Alan’s Outcrop
Near Anaconda, Montana
Day 4, Stop 4

Created by: Sherri Jackson, Gloria Reichmann, Chris Milford

Observations:


Picture 1

This rocky outcrop was found just north of Anaconda off Highway One. Multiple layers uplifted at a 70-degree angle extended approximately 150 meters and had a height of about 100 meters. Small angular fragments were deposited on the shoulder of the road near the base of the hill. The dense fragments showed fine-grained layering.


Picture 2

In some places these lined patterns were found on the rock face. Have you seen anything like this before? Small spherical dots are randomly spaced throughout this section. How many can you count?


Picture 3

The rock was weathering off in thin layers. When examining a thin layer the under side was often red and the top side was gray. When a hammer struck the rock on the hillside a ringing sound was heard.


Picture 4

Some surfaces displayed parallel ridges that extended about 25 meters up the face of the outcrop. Can you observe any patterns here?


Picture 5

Huge fractured blocks are reminiscent of the stones found in the pyramids.

Interpretations:
The rocks we see here were deposited in shallow water (ripples), quiet conditions (fine grained) in an environment that dried out (mud cracks). This may have been a lake environment, or a shallow bay, or tidal flat. As the fine grained sediments dried the mud shrank and cracks were formed. Hexagonal patterns are commonly formed. Trace fossils of raindrop impressions are often found. (See picture 2)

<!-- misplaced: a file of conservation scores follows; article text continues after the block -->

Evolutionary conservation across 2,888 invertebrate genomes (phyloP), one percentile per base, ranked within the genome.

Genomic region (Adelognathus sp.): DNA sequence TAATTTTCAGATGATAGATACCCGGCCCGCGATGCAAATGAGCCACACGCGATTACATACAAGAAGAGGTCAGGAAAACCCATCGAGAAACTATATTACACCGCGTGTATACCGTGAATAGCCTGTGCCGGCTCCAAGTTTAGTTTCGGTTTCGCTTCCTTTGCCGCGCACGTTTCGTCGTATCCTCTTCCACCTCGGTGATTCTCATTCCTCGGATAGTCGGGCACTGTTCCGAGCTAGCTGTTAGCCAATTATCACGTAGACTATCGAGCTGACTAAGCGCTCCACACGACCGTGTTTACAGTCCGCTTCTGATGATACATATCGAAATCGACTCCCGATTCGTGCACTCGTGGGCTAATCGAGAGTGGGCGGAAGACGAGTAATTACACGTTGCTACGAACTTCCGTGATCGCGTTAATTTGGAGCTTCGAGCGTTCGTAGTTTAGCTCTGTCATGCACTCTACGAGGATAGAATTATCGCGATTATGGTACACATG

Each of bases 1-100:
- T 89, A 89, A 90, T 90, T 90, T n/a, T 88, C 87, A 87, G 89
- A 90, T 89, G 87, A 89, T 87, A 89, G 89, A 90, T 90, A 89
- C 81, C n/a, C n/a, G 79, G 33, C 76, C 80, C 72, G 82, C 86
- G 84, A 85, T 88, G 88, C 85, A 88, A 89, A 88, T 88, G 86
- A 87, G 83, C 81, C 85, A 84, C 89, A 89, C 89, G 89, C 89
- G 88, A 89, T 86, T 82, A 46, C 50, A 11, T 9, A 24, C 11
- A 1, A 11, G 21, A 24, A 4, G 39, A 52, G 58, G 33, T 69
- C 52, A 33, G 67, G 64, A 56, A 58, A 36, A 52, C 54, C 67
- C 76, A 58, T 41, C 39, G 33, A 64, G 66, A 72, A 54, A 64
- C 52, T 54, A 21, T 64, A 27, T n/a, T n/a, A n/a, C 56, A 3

The small patterned ridges are evidence of wave action. They are often referred to as ripple marks, much smaller than the ones found on the Camas Prairie on our first field day.

This rock is referred to as “meta-sedimentary” – it started as a sedimentary rock that was heated up and put under pressure - metamorphosed. It exhibits the characteristic ring of slate when struck with a rock hammer.

Big Picture:
Comparison of Ancient Shallow Lake to Glacial Lake Missoula

Glacial Lake Missoula existed for a short geologic period of time, 10 to 12,000 years ago. It left a sedimentary bed of glacial rock flour in which there was no evidence of life. The level of Lake Missoula changed periodically leaving a record of shorelines.

The Ancient Shallow Lake (or bay) we see at this field stop formed 1.5 billion years ago and created huge layers of sediments through the millennia. There was no evidence of life found in its sediments. The levels of this shallow water environment changed periodically leaving laminations and drying out to form mud cracks.